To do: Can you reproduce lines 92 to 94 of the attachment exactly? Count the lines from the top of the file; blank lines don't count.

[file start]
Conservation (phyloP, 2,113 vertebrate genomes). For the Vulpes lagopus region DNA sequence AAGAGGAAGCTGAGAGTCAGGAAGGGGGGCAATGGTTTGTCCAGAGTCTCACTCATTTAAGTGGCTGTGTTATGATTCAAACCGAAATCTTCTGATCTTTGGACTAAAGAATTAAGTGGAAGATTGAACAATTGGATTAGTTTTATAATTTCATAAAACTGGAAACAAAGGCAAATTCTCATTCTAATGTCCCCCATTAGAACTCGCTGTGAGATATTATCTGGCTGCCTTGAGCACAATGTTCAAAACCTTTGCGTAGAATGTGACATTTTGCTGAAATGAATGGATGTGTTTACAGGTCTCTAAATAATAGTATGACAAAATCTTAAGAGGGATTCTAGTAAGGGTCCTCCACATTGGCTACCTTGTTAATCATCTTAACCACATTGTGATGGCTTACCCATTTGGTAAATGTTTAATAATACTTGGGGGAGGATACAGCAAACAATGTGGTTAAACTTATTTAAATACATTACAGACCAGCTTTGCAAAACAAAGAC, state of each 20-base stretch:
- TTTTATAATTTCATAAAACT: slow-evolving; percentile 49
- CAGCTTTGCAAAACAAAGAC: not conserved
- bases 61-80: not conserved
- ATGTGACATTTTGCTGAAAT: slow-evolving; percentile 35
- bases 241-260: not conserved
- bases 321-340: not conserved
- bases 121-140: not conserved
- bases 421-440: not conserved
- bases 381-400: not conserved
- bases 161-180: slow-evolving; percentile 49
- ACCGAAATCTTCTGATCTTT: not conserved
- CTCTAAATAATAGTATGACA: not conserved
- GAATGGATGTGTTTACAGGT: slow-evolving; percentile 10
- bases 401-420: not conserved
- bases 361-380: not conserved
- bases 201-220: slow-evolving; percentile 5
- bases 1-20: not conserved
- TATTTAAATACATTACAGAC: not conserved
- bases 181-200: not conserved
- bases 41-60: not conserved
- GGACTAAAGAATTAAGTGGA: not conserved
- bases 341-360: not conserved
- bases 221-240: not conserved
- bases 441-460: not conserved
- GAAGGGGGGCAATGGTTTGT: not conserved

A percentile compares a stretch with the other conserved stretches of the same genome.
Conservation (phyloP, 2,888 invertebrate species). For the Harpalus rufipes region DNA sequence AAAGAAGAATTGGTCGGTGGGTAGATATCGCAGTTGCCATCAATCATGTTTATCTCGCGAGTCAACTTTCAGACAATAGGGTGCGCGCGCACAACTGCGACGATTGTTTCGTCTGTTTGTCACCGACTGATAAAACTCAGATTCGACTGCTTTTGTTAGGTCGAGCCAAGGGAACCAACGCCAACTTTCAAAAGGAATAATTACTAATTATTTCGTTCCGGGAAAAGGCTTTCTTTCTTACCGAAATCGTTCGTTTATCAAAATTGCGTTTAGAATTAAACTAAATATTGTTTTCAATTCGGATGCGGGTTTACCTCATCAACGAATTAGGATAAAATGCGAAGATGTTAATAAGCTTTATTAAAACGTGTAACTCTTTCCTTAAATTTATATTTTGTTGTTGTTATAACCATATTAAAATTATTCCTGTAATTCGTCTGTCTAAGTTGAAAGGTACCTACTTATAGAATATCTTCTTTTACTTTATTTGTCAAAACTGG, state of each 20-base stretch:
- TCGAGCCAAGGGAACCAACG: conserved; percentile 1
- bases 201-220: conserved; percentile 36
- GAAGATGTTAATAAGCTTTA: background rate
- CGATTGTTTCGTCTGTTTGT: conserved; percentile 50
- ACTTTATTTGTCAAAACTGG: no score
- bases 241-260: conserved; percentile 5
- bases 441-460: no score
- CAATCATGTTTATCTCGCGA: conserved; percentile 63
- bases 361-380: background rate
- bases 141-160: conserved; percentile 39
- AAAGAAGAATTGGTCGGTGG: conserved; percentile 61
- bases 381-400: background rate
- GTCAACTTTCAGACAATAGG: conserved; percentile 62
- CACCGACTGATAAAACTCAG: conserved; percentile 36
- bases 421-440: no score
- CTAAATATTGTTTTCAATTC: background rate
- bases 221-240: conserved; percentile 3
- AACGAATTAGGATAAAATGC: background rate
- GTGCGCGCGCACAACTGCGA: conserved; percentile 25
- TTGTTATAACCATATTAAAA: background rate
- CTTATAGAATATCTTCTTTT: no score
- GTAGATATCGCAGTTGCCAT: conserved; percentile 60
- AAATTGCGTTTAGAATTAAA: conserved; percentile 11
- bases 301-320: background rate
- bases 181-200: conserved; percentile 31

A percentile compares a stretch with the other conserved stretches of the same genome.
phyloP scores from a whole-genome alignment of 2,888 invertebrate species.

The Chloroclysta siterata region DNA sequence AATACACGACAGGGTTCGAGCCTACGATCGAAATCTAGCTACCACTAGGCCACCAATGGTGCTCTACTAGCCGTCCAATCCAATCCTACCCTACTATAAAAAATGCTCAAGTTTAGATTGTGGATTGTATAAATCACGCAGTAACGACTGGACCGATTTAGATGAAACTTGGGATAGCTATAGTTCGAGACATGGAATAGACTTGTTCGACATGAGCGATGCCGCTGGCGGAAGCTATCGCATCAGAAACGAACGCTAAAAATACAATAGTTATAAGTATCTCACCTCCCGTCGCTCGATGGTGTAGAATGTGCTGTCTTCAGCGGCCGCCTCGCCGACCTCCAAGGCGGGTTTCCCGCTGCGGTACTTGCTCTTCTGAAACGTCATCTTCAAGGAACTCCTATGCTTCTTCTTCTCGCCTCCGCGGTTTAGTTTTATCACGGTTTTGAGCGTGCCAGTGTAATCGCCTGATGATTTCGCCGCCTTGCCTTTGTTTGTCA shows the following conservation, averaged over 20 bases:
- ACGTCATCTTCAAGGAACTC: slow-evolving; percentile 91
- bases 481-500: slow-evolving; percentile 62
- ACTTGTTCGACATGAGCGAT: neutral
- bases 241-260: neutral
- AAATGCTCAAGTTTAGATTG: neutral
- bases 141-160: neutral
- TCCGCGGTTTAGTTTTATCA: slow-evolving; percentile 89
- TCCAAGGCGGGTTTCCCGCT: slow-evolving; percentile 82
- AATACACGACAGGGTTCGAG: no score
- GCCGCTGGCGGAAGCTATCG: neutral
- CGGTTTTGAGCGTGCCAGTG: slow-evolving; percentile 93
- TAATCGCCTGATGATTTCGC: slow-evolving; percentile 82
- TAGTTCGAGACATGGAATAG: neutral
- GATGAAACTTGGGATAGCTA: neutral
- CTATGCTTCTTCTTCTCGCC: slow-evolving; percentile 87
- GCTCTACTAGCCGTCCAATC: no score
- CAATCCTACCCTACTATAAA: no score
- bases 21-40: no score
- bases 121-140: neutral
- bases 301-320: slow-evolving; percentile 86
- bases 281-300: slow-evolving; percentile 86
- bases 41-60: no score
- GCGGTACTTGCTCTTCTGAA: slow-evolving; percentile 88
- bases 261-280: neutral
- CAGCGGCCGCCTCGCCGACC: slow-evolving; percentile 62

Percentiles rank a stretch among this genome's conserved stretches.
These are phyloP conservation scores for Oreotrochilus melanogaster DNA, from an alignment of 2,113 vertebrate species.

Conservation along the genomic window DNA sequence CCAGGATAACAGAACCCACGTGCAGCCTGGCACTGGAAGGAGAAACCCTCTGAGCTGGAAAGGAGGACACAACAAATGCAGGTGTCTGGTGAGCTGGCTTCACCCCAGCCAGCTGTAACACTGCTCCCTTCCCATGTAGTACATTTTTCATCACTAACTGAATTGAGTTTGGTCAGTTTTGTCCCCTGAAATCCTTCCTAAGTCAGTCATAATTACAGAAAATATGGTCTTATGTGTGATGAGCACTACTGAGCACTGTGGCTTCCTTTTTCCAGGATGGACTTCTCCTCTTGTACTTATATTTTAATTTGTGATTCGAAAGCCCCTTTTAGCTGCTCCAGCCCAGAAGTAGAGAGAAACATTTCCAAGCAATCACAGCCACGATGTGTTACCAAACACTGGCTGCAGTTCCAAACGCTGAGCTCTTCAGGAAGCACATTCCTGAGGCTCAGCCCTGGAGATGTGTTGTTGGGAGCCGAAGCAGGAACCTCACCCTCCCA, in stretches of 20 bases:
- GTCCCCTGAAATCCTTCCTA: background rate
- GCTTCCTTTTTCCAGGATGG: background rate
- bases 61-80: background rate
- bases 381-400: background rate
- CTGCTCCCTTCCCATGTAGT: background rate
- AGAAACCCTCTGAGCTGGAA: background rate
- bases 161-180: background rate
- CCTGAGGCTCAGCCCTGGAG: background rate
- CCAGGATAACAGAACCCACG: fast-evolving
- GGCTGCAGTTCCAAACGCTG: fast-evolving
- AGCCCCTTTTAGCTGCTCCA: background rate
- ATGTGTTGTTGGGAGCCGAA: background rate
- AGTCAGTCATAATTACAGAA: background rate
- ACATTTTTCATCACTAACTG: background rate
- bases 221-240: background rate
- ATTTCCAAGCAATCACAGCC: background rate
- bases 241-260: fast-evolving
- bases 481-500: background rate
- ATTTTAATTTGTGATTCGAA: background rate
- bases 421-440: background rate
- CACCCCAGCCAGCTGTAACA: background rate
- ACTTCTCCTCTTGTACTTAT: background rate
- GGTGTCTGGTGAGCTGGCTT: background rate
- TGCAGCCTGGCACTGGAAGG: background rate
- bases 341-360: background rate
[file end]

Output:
- CCTGAGGCTCAGCCCTGGAG: background rate
- CCAGGATAACAGAACCCACG: fast-evolving
- GGCTGCAGTTCCAAACGCTG: fast-evolving